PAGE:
The Iowa team has a half-game lead in the Pacific Coast League Northern Division and there isn't a need for more players other than another catcher on the big league team.
The Cubs were expected to add six or seven players once the Iowa team is finished in the playoffs. Among the candidates are pitchers Justin Berg, Jeff Stevens, Mitch Atkins, and Jeff Samardzija, and outfielders Sam Fuld and Brad Snyder.
One thing the Cubs want to look at for 2011 is whether Tyler Colvin can handle first base. Colvin, who leads all Major League rookies with 19 homers and has only played in the outfield, has been taking grounders at first.
"You've got to find out about the kids, one way or the other," Cubs manager Mike Quade said. "You wouldn't do it against a contender. There are still 30 or 20-something games left, and you'd like to find out."
Colvin hasn't played first since his sophomore year of college -- and that was part-time.
"I want him to be able to relax and do it, and if I don't have to, for whatever other reasons, we won't," said Quade, who will rely on his coaches' feedback as to whether Colvin is ready.
Vitters, Jackson to play in AFL
CHICAGO -- Josh Vitters and Brett Jackson, the Cubs' first-round picks in the 2007 and '09 First-Year Player Drafts, respectively, will play in the Arizona Fall League, which begins Oct. 12.
The AFL released its rosters on Tuesday. Vitters has been sidelined with a broken hand after he was hit by a pitch in late July. He began the season at Class A Daytona and batted .291 with three homers and 13 RBIs in 28 games, then was promoted to Double-A Tennessee, where he batted .223 in 63 games.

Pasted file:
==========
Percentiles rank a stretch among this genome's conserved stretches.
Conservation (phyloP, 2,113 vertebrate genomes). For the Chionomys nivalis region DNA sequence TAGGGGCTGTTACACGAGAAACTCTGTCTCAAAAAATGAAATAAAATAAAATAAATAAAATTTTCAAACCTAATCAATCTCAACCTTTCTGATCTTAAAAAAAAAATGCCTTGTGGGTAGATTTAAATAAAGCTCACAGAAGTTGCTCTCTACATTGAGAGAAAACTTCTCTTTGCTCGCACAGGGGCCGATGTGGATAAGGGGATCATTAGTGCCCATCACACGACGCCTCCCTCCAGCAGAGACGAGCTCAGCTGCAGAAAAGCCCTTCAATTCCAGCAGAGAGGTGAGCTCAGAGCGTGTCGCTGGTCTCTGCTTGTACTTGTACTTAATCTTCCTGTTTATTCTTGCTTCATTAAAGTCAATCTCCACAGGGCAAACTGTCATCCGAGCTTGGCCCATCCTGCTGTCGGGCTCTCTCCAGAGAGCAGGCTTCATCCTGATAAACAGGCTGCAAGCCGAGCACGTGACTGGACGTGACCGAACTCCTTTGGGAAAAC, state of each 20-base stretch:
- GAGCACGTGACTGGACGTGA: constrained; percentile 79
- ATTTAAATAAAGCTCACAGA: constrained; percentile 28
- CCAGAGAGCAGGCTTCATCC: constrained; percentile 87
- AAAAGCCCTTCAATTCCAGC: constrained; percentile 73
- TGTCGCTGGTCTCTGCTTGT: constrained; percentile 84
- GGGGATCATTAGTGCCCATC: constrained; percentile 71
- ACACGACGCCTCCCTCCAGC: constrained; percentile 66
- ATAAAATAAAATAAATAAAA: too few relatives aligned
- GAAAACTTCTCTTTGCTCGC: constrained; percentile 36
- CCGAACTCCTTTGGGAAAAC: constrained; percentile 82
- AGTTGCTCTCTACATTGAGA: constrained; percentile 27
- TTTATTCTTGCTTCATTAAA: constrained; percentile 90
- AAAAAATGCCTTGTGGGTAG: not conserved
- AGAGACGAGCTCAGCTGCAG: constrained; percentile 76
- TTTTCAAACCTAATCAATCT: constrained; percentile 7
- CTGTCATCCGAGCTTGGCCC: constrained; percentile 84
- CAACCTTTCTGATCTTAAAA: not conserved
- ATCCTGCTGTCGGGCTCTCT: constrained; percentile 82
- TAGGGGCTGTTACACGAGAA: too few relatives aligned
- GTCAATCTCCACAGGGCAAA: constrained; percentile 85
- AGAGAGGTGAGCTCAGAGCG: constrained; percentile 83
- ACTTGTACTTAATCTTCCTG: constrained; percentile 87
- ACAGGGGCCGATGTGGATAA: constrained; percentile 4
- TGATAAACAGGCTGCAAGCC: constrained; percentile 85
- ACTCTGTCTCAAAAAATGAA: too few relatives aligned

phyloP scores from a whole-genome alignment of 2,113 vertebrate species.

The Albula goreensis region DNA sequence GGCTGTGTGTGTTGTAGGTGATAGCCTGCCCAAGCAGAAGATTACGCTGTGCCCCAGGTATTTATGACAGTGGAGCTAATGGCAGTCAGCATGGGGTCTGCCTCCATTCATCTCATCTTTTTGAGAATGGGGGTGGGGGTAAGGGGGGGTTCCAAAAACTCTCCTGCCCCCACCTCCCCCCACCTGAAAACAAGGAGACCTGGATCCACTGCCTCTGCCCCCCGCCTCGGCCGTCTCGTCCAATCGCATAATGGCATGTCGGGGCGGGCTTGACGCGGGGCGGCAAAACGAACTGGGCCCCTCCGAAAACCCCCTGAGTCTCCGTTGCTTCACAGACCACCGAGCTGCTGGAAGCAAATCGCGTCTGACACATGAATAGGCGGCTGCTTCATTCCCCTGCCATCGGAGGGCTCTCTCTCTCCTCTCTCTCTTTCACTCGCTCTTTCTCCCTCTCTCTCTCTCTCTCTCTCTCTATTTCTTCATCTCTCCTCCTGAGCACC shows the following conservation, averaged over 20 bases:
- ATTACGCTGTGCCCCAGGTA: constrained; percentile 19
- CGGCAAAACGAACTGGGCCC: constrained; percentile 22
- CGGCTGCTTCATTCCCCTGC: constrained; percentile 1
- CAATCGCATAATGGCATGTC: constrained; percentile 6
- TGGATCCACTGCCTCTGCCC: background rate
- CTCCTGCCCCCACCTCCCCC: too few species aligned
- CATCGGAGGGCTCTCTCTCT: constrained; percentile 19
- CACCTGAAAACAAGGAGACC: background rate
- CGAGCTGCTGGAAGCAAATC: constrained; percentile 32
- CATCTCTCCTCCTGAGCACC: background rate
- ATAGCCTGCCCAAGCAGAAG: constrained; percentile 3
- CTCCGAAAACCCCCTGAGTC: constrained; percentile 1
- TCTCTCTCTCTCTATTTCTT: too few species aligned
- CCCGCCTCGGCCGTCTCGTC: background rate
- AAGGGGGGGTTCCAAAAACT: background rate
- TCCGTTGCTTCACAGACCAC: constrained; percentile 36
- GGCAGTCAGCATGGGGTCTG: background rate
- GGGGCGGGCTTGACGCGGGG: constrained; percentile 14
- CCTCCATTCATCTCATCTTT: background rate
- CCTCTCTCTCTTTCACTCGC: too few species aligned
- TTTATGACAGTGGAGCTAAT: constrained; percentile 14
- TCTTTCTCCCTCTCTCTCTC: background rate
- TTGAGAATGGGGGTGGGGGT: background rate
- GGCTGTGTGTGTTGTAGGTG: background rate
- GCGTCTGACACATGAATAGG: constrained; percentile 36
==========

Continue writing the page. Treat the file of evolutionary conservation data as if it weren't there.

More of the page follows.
"Vitters is healthy," Cubs player development director Oneri Fleita said. "He'll start taking ground balls this week. He starts hitting next week. The plan is to be ready for the instructional league [on Sept. 15] when we arrive and he'll play in the Arizona Fall League. He'll get the at-bats he missed and then go to our winter program in Arizona and get ready for Spring Training."
Jackson also began the season at Daytona and hit .316 in 67 games with six homers, 19 doubles and 38 RBIs. He was moved up to Tennessee on June 27 and was hitting .274 in 55 games with five homers, 11 doubles, five triples and 23 RBIs. Jackson was hitting .250 in August.
"It's the first time he's played 140 games," Fleita said of the outfielder. "He didn't get much time off. He's being challenged. As soon as [the Smokies] get into the playoffs, I'm sure his juices will get going."
The other Cubs players who will compete for the Mesa Solar Sox in the AFL include pitchers David Cales, Chris Carpenter, Jake Muyco and Kyle Smit and infielder Ryan Flaherty.
Cales has pitched solely in relief, appearing in 35 games at Tennessee and compiling a 2.51 ERA with 11 saves before he was promoted to Triple-A Iowa on July 8. A right-hander who was a 24th-round pick in 2008 and "throws from a different angle," according to Fleita, Cales has a 7.43 ERA in 20 games at Iowa.
Carpenter was 8-6 with a 3.16 ERA in 23 games at Tennessee, striking out 100 in 119 2/3 innings. He was moved up to Iowa on Aug. 24 and in two starts did not have a record. At Iowa, he has given up seven runs on 16 hits and six walks over nine innings.
Muyco, a converted catcher, appeared in 40 games at Tennessee (all in relief), where he posted a 3.67 ERA. He has pitched at Iowa this month, with a 4.91 ERA in 11 relief appearances.
Smit was acquired from the Dodgers along with Blake DeWitt for Ted Lilly and Ryan Theriot. In nine games in relief with the Cubs' Tennessee team, he's 4-1 with a 2.25 ERA.
Flaherty has played second, shortstop and third. He batted .288 in 101 games with Daytona, hitting nine homers, 33 doubles and three triples with 59 RBIs. In 23 games at Tennessee, he's batting .183 with one homer and two doubles.
"It's a good opportunity to go out and work on playing all the positions he can play," Fleita said of Flaherty.
Carrie Muskat is a reporter for MLB.com. This story was not subject to the approval of Major League Baseball or its clubs.